Australia’s battered forestry sector and timber industry is finally starting to emerge from the financial wilderness it was cast into nearly a decade ago following the spectacular collapse of managed investment scheme timber plantation companies such as Gunns, Timbercorp and Great Southern. New figures released by the federal government show the timber industry has enjoyed four years of consecutive growth, with the value of wood product exports growing 9 per cent in 2016-17 to AU$3.4 billion.
Nowhere is the change more evident than in the AU$1.1bn woodchip sector, once the favoured target of environmental groups such as the Wilderness Society because of the perception pristine old-growth forests in places like Tasmania were being pillaged to supply woodchips to Japan to be made into toilet paper and nappies. These days, the woodchip sector is fast becoming an unlikely paragon of the new green economy, with the potential to play a major role in carbon sequestration, farm viability and the generation of renewable energy from biomass.
Over the past five years, it has transformed itself on the back of vast, fast-maturing blue gum MIS (managed investment scheme) plantations across Tasmania, South Australia and Victoria into an environmentally acceptable industry no longer reliant on the logging of native forests.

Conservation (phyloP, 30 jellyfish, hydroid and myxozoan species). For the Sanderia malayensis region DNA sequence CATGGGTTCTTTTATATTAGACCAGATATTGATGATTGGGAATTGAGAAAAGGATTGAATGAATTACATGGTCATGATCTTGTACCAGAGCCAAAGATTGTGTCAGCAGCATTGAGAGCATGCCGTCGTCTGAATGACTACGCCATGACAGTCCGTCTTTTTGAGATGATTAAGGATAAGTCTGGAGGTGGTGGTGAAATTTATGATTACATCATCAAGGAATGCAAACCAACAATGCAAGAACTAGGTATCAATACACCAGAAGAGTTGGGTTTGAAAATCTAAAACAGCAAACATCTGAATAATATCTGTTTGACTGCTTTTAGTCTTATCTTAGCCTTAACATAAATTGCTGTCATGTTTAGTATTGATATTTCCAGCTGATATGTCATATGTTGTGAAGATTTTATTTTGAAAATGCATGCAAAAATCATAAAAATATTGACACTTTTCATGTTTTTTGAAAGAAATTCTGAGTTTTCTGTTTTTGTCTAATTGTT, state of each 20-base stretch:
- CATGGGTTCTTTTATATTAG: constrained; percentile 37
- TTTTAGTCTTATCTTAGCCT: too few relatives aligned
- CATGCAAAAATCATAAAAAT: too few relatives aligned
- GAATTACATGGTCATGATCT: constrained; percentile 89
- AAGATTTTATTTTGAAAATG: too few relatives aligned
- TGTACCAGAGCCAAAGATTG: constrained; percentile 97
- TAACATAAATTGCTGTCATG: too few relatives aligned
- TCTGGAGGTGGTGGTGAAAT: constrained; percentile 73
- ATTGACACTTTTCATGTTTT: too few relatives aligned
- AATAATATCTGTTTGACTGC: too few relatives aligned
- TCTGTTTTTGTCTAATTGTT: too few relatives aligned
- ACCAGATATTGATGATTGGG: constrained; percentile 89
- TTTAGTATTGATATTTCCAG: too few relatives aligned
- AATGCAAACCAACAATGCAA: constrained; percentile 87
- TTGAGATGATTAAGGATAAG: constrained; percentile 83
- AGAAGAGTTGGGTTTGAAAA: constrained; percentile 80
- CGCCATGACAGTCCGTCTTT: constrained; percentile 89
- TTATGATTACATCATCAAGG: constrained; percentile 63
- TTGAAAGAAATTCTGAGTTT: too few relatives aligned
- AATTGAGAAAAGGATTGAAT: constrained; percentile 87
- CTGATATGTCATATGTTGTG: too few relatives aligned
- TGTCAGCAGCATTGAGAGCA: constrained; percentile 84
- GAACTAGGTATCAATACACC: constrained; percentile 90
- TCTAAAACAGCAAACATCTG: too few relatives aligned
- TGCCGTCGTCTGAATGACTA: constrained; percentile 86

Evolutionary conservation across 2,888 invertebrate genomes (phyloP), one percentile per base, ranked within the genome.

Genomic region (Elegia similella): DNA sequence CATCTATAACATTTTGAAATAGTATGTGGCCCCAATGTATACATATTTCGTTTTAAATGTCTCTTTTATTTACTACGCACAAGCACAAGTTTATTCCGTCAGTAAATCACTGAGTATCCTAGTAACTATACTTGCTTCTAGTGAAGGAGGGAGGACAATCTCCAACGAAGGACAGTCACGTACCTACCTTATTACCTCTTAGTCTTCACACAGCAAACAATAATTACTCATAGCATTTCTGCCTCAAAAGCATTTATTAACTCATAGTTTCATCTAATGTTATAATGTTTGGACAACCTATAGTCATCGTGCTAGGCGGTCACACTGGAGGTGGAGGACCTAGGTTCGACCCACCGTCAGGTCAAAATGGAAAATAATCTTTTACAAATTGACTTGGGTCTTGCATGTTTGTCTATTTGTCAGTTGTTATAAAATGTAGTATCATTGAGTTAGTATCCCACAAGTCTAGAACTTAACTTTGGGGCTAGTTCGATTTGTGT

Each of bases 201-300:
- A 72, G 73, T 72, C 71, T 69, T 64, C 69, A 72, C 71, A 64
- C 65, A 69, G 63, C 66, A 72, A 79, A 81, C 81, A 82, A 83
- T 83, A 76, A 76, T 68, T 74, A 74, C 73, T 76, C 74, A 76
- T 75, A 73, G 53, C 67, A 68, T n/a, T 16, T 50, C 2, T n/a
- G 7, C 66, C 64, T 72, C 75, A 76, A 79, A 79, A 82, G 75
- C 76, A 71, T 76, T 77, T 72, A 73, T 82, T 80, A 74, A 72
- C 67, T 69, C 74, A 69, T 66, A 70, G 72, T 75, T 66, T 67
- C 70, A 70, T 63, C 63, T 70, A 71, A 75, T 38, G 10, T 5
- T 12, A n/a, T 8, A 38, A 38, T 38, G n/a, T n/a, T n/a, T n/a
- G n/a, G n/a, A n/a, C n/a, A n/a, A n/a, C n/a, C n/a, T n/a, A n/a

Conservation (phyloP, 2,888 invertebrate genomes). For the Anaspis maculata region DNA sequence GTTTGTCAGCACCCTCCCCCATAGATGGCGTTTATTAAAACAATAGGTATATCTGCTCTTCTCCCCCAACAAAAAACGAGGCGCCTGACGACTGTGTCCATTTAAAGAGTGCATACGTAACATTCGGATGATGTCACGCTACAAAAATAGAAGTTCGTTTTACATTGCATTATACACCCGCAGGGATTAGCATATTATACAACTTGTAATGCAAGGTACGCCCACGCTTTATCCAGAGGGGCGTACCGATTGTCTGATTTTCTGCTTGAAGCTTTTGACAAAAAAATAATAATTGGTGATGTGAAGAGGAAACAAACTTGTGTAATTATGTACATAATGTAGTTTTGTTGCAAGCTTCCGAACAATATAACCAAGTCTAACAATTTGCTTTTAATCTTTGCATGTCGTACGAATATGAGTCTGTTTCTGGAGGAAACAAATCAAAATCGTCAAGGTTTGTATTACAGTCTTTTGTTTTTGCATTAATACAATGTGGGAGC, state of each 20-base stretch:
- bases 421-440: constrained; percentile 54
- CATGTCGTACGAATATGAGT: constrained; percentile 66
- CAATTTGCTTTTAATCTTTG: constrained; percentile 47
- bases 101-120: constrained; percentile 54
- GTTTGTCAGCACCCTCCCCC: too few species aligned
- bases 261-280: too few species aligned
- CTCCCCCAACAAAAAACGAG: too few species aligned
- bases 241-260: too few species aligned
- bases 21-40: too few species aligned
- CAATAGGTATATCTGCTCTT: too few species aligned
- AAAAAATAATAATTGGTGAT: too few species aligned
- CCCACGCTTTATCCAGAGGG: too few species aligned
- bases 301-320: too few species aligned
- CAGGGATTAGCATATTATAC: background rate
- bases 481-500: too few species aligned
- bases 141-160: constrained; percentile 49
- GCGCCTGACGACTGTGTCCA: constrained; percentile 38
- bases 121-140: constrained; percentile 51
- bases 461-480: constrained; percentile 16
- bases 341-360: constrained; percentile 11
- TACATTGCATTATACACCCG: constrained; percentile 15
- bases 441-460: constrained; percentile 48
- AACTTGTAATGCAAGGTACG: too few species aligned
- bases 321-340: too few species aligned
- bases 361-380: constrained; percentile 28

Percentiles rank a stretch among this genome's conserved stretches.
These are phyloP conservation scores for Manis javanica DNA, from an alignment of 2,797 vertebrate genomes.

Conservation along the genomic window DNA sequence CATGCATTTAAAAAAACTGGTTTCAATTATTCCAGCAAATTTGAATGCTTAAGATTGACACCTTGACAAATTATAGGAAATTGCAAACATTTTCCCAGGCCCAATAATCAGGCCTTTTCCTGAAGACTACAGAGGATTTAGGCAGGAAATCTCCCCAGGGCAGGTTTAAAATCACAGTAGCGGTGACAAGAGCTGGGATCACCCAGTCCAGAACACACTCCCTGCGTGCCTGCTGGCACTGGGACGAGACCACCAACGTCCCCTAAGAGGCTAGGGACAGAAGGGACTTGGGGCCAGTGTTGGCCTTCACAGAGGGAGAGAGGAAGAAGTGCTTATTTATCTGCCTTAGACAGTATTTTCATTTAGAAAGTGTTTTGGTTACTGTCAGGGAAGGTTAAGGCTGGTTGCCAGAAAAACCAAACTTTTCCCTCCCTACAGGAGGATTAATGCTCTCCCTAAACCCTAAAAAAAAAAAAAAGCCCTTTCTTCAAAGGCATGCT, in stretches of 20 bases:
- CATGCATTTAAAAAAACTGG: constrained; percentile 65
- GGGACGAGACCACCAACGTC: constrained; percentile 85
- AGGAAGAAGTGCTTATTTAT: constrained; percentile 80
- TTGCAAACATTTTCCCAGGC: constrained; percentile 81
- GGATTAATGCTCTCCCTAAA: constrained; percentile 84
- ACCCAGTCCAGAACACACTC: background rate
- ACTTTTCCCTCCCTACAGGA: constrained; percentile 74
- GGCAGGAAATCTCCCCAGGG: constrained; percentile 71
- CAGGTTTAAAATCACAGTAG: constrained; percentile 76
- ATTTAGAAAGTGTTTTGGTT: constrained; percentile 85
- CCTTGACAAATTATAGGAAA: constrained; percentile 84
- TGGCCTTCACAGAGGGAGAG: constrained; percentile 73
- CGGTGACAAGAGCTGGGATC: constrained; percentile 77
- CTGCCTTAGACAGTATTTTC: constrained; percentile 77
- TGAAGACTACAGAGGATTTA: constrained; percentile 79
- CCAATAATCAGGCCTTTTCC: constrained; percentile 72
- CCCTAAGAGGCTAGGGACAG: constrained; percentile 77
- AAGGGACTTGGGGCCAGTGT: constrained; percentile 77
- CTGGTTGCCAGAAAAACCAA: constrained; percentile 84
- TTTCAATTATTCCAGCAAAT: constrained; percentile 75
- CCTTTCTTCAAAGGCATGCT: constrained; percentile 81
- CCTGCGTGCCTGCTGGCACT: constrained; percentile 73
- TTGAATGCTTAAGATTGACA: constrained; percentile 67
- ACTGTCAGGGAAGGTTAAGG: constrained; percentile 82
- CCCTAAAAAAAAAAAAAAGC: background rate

Tony Price, chief executive of newly listed company Midway, Australia’s largest woodchip processor and exporter, admits it has been a long and bumpy ride and many companies have not survived. “It’s been tough. We had the GFC, the collapse and chaos of MIS, a glut of blue gum and a high Australian dollar — a perfect storm that has resulted in most of the industry not being here any more,” said Mr Price, a veteran of the forestry sector.
“But now we are experiencing an industry resurgence as demand for wood products — and woodchips particularly — grows and supply shrinks. These days it’s all about being sustainable, having a certified product and making sure you have a social licence to operate in the long term.” Midway, which owns wood processing facilities and loading wharves at Geelong, Portland and Brisbane ports, floated on the ASX last December with its majority owners, the Gunnersen and McCormack families, retaining a 55 per cent stake.
Mr Price, a former Australian Bluegum Plantations boss and ex-Rio Tinto executive, said the company now had a market capitalisation of about AU$180m, seven major customers in Japan and China, and was exporting three million tonnes of woodchips annually. More than 90 per cent of Midway’s shipments are of woodchips from blue gums grown mainly in former MIS plantations spread across Victorian, SA and Tasmania farmland, with the chips derived from thinned trees or smaller trunks after more valuable hardwood sawlogs have been extracted.
Mr Price said end users in China — which last year bought 62 per cent of Australia’s woodchip stacks — were looking for a sustainable supply chain of plantation-certified woodchips, with healthy prices now hovering around $US152 a tonne for single species Eucalyptus globulus (Tasmanian blue gum).
Source: The Australian